Hollywood Sightseeing = No Carbon

Contributing writer Tony Pierce took a classic Hollywood tour in a rented EV.

For the longest time, I’ve wanted to try LA's affordable rental EVs. And ever since I hosted LA tour guide Brian Donnelly on my podcast in 2021, I’ve wanted to join him on one of his celebrated driving tours of Hollywood. Recently, I got to do both things at once. 

BlueLA, an EV rental service, has forty locations around Los Angeles. You’ve likely seen their distinctively-marked white-and-blue Chevy Bolts at curbside charging stations. They’re practically everywhere — on busy streets, side streets, next to schools, and near grocery stores. 

BlueLA was launched in 2018, after the City of LA received a grant from California Climate Investments and partnered with Blink Mobility to roll out the electric vehicle car-sharing pilot program in low-income communities like downtown, Boyle Heights, Echo Park, Chinatown, Koreatown, and Westlake.

Renting one of the vehicles is relatively easy, but it can take several days to become a member (which is required). First, you download the app and take a photo of your driver's license and the credit card that will be billed.

Membership is just $5 a month. However, if you can show that you are of low income (eg: someone living alone making under $41,000 or receiving Medicaid or Food Stamps), that monthly rate drops down to $1 a month. 

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Once your membership is approved, the rates are 20 cents a minute with a minimum of fifteen minutes. Or, you can choose plans of $20 for the first three hours or $33 for the first five hours. If you exceed the time you have committed to, fret not: it's just 20 cents a minute thereafter. Super affordable. 

Now it's time to find your car. Using the app, you can reserve a vehicle by finding the nearest available one on the map. Once you get to it, it's very easy to unlock the car via a button on the app. 

Next, you are instructed to take photos of the car. This protects you from any damage the previous renters might have caused. My car, for example, smelled of cigarettes and had a giant stain on the back seat. I was relieved to see there are comment fields in the app where I could note these things so I wouldn't get charged for them. Once you've completed these steps, you press the button on the car's ignition and you're off. It's that simple.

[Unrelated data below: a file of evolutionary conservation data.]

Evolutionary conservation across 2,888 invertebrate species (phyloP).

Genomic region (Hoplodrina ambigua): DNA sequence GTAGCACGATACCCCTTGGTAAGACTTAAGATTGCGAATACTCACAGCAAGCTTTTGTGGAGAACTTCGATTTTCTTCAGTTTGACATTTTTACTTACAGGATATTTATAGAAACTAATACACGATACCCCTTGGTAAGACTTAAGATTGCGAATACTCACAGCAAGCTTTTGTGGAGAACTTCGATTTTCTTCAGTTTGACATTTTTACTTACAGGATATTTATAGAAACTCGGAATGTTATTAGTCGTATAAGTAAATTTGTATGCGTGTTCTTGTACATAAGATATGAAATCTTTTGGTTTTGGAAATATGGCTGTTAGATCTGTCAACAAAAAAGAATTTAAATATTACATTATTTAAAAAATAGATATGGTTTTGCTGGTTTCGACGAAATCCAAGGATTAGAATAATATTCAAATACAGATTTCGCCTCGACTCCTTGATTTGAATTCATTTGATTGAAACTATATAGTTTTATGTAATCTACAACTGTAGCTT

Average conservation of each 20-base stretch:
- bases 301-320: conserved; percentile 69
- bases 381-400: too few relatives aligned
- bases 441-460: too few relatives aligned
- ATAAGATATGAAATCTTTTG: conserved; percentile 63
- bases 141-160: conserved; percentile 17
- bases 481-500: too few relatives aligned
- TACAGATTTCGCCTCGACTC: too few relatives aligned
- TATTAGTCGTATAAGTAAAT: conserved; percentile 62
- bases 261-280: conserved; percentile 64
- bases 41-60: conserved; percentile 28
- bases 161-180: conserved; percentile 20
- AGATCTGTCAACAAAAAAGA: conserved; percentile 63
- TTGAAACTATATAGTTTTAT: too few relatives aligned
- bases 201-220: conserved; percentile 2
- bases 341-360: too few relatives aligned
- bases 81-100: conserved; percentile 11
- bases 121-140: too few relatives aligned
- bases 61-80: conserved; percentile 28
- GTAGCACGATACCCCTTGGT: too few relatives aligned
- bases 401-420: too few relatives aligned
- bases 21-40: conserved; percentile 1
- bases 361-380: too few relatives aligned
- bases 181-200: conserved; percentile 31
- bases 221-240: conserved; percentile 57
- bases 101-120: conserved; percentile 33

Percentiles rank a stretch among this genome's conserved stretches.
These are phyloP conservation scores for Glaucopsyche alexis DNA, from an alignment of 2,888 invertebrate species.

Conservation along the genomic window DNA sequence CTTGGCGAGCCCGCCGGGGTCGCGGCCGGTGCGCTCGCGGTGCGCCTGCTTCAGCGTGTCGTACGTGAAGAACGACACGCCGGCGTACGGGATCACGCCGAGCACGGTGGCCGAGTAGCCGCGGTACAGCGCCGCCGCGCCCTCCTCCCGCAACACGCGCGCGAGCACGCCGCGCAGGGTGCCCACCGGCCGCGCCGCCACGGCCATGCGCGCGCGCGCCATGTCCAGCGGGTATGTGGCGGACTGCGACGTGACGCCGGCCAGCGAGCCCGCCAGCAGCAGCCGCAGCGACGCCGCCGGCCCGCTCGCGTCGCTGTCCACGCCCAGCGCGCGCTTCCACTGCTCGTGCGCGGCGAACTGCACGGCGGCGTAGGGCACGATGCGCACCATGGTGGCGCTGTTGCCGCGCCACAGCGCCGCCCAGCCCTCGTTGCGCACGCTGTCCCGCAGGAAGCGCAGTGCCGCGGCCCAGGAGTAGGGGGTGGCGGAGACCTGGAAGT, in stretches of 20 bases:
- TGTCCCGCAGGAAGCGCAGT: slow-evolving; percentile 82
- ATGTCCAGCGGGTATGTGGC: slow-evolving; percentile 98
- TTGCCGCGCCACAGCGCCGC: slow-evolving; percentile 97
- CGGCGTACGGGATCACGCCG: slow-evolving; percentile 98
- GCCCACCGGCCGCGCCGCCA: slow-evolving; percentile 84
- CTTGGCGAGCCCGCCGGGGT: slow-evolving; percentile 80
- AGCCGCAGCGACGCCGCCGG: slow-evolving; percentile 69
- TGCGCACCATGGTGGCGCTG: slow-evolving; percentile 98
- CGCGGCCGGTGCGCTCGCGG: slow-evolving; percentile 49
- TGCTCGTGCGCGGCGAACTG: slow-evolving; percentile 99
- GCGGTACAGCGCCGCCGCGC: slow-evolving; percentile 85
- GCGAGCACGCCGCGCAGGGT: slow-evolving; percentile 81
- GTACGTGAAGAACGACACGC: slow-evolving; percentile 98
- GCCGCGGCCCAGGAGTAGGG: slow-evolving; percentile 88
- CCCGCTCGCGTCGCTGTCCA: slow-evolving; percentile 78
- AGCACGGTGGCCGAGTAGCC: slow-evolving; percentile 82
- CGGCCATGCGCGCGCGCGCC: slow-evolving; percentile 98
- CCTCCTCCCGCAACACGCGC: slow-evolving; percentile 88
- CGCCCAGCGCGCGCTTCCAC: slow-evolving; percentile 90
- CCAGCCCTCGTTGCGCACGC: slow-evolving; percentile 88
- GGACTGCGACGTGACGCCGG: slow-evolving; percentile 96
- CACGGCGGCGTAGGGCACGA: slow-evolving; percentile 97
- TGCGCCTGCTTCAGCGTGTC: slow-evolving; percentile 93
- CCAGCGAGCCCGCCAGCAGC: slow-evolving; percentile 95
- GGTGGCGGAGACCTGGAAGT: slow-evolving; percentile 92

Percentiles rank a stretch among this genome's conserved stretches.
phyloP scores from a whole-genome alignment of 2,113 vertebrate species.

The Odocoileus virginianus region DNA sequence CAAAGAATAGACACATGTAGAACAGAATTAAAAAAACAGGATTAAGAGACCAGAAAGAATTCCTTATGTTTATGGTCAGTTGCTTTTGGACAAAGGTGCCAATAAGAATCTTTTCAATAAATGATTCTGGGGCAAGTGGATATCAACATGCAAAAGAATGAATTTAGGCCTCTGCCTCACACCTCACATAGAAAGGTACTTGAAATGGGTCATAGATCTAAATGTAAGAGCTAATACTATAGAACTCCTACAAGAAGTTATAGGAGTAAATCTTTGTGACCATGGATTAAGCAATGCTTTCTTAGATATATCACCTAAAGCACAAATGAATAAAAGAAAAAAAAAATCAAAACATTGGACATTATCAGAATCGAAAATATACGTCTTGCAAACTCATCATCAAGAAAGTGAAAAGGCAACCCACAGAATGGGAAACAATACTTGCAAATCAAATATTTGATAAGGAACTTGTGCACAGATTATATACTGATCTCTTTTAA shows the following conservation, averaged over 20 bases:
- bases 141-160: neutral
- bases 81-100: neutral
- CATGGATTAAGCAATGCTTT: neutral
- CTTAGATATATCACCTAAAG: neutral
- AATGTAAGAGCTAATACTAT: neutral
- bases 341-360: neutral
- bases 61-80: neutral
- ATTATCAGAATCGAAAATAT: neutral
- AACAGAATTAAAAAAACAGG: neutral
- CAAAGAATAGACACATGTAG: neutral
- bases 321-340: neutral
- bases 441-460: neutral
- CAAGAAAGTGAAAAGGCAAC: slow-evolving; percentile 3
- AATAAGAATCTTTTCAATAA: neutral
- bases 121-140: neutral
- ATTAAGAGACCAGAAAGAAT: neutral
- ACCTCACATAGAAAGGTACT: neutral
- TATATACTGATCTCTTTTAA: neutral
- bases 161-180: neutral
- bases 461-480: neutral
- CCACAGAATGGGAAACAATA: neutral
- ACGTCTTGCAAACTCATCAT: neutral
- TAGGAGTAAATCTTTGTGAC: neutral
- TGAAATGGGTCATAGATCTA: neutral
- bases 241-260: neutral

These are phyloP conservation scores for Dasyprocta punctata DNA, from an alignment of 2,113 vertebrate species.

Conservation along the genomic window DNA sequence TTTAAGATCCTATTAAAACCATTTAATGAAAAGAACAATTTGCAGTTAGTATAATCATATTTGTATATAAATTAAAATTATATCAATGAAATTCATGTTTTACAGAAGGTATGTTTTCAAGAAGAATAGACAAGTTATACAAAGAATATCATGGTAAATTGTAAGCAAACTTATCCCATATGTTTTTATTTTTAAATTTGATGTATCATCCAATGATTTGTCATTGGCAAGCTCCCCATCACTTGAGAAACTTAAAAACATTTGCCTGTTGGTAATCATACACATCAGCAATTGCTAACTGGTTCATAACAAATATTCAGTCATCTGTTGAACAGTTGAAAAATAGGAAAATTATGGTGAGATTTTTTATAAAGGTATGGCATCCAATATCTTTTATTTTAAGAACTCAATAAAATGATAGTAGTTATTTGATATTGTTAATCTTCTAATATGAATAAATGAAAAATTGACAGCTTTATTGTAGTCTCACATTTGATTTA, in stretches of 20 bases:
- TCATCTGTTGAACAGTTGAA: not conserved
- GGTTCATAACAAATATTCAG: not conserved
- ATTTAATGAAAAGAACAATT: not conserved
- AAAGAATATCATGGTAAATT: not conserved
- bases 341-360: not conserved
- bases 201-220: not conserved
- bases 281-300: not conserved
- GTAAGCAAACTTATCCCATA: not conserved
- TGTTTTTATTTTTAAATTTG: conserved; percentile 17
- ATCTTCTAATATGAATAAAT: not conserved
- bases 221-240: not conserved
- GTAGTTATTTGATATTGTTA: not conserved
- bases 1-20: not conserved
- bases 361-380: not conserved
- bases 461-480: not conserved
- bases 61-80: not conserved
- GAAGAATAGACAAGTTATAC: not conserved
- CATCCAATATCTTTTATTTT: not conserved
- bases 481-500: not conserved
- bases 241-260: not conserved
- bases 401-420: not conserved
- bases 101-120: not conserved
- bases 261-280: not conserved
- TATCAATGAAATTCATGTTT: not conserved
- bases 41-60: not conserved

BlueLA, an EV rental service, has forty locations around Los Angeles.
BlueLA, an EV rental service, has forty locations around Los Angeles. — Photos by Tony Pierce

The Bolt has been in the news recently because in April Chevy announced that it will be discontinuing the peppy EV so it can spend more time producing electric trucks. This sent shockwaves around social media, and fans mourned, because at below $30,000, the Bolt was the lowest-priced EV to qualify for the federal $7,500 rebate. And, as I soon learned, it's a heck of a car. 

Despite looking small from afar, inside it's spacious, and the pickup is impressively responsive. The only thing Chevy seemed to skimp on is the dashboard, which was serviceable but lacked the space-agey zing you find in a Tesla and its peers. Fine with me. This car was the obvious choice for the BlueLA fleet due to its low cost, its comfort, and its 200 mile range — which is really all the range one would need for tooling around the city for a few hours.